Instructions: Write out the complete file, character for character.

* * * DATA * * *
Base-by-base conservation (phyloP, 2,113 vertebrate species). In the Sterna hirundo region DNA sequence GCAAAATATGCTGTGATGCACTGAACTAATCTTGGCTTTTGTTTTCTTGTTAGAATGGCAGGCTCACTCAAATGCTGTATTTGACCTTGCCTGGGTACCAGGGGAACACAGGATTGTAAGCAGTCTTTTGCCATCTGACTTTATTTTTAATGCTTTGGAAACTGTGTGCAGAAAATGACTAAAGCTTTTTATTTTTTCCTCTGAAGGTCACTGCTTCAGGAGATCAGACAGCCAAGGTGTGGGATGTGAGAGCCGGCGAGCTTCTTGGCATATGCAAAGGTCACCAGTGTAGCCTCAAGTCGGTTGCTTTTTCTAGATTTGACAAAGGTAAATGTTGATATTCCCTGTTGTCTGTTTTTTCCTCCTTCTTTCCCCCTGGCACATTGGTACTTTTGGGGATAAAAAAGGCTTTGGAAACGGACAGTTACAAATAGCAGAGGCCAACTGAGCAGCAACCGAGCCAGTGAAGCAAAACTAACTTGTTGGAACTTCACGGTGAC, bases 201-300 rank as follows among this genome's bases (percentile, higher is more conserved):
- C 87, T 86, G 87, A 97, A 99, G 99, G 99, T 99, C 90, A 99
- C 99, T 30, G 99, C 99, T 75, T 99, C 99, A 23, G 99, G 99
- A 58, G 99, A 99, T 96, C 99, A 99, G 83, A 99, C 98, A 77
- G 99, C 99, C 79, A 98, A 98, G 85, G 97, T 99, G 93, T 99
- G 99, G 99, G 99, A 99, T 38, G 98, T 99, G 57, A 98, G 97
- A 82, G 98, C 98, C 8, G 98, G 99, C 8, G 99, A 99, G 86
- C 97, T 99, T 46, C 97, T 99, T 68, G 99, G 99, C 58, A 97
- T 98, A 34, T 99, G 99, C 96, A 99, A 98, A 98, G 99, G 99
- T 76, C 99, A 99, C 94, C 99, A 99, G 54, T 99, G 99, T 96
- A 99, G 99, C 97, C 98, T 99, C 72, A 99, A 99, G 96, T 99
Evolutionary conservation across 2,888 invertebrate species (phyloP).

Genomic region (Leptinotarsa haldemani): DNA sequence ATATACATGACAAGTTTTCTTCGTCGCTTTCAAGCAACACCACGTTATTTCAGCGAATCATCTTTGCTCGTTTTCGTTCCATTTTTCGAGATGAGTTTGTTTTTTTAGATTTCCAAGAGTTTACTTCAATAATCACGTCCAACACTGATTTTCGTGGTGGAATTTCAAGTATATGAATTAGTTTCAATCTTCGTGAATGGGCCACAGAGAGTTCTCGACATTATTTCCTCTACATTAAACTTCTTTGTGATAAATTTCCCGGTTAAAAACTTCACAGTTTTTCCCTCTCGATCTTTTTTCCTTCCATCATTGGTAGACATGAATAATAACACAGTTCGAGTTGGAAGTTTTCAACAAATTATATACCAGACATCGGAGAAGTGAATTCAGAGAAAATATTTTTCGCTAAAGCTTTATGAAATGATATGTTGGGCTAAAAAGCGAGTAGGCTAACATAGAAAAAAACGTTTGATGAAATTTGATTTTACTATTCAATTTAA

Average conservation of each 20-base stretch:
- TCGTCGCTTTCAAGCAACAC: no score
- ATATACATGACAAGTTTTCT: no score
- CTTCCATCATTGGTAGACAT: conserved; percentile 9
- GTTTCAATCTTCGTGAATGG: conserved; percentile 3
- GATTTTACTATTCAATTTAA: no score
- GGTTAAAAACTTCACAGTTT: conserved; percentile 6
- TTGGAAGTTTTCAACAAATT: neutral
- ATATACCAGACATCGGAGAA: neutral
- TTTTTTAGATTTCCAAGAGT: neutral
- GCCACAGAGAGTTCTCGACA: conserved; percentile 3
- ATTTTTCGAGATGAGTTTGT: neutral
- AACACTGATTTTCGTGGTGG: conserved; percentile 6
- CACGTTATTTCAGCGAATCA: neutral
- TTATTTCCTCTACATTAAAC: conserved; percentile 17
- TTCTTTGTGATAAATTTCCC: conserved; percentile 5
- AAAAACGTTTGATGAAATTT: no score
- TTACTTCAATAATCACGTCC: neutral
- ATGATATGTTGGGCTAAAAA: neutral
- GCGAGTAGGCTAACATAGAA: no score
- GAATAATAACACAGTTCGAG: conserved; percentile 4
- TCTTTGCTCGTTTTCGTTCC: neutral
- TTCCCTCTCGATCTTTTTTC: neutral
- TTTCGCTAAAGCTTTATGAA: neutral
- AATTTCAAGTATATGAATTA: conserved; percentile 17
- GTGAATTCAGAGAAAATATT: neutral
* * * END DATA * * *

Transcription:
Base-by-base conservation (phyloP, 2,113 vertebrate species). In the Sterna hirundo region DNA sequence GCAAAATATGCTGTGATGCACTGAACTAATCTTGGCTTTTGTTTTCTTGTTAGAATGGCAGGCTCACTCAAATGCTGTATTTGACCTTGCCTGGGTACCAGGGGAACACAGGATTGTAAGCAGTCTTTTGCCATCTGACTTTATTTTTAATGCTTTGGAAACTGTGTGCAGAAAATGACTAAAGCTTTTTATTTTTTCCTCTGAAGGTCACTGCTTCAGGAGATCAGACAGCCAAGGTGTGGGATGTGAGAGCCGGCGAGCTTCTTGGCATATGCAAAGGTCACCAGTGTAGCCTCAAGTCGGTTGCTTTTTCTAGATTTGACAAAGGTAAATGTTGATATTCCCTGTTGTCTGTTTTTTCCTCCTTCTTTCCCCCTGGCACATTGGTACTTTTGGGGATAAAAAAGGCTTTGGAAACGGACAGTTACAAATAGCAGAGGCCAACTGAGCAGCAACCGAGCCAGTGAAGCAAAACTAACTTGTTGGAACTTCACGGTGAC, bases 201-300 rank as follows among this genome's bases (percentile, higher is more conserved):
- C 87, T 86, G 87, A 97, A 99, G 99, G 99, T 99, C 90, A 99
- C 99, T 30, G 99, C 99, T 75, T 99, C 99, A 23, G 99, G 99
- A 58, G 99, A 99, T 96, C 99, A 99, G 83, A 99, C 98, A 77
- G 99, C 99, C 79, A 98, A 98, G 85, G 97, T 99, G 93, T 99
- G 99, G 99, G 99, A 99, T 38, G 98, T 99, G 57, A 98, G 97
- A 82, G 98, C 98, C 8, G 98, G 99, C 8, G 99, A 99, G 86
- C 97, T 99, T 46, C 97, T 99, T 68, G 99, G 99, C 58, A 97
- T 98, A 34, T 99, G 99, C 96, A 99, A 98, A 98, G 99, G 99
- T 76, C 99, A 99, C 94, C 99, A 99, G 54, T 99, G 99, T 96
- A 99, G 99, C 97, C 98, T 99, C 72, A 99, A 99, G 96, T 99
Evolutionary conservation across 2,888 invertebrate species (phyloP).

Genomic region (Leptinotarsa haldemani): DNA sequence ATATACATGACAAGTTTTCTTCGTCGCTTTCAAGCAACACCACGTTATTTCAGCGAATCATCTTTGCTCGTTTTCGTTCCATTTTTCGAGATGAGTTTGTTTTTTTAGATTTCCAAGAGTTTACTTCAATAATCACGTCCAACACTGATTTTCGTGGTGGAATTTCAAGTATATGAATTAGTTTCAATCTTCGTGAATGGGCCACAGAGAGTTCTCGACATTATTTCCTCTACATTAAACTTCTTTGTGATAAATTTCCCGGTTAAAAACTTCACAGTTTTTCCCTCTCGATCTTTTTTCCTTCCATCATTGGTAGACATGAATAATAACACAGTTCGAGTTGGAAGTTTTCAACAAATTATATACCAGACATCGGAGAAGTGAATTCAGAGAAAATATTTTTCGCTAAAGCTTTATGAAATGATATGTTGGGCTAAAAAGCGAGTAGGCTAACATAGAAAAAAACGTTTGATGAAATTTGATTTTACTATTCAATTTAA

Average conservation of each 20-base stretch:
- TCGTCGCTTTCAAGCAACAC: no score
- ATATACATGACAAGTTTTCT: no score
- CTTCCATCATTGGTAGACAT: conserved; percentile 9
- GTTTCAATCTTCGTGAATGG: conserved; percentile 3
- GATTTTACTATTCAATTTAA: no score
- GGTTAAAAACTTCACAGTTT: conserved; percentile 6
- TTGGAAGTTTTCAACAAATT: neutral
- ATATACCAGACATCGGAGAA: neutral
- TTTTTTAGATTTCCAAGAGT: neutral
- GCCACAGAGAGTTCTCGACA: conserved; percentile 3
- ATTTTTCGAGATGAGTTTGT: neutral
- AACACTGATTTTCGTGGTGG: conserved; percentile 6
- CACGTTATTTCAGCGAATCA: neutral
- TTATTTCCTCTACATTAAAC: conserved; percentile 17
- TTCTTTGTGATAAATTTCCC: conserved; percentile 5
- AAAAACGTTTGATGAAATTT: no score
- TTACTTCAATAATCACGTCC: neutral
- ATGATATGTTGGGCTAAAAA: neutral
- GCGAGTAGGCTAACATAGAA: no score
- GAATAATAACACAGTTCGAG: conserved; percentile 4
- TCTTTGCTCGTTTTCGTTCC: neutral
- TTCCCTCTCGATCTTTTTTC: neutral
- TTTCGCTAAAGCTTTATGAA: neutral
- AATTTCAAGTATATGAATTA: conserved; percentile 17
- GTGAATTCAGAGAAAATATT: neutral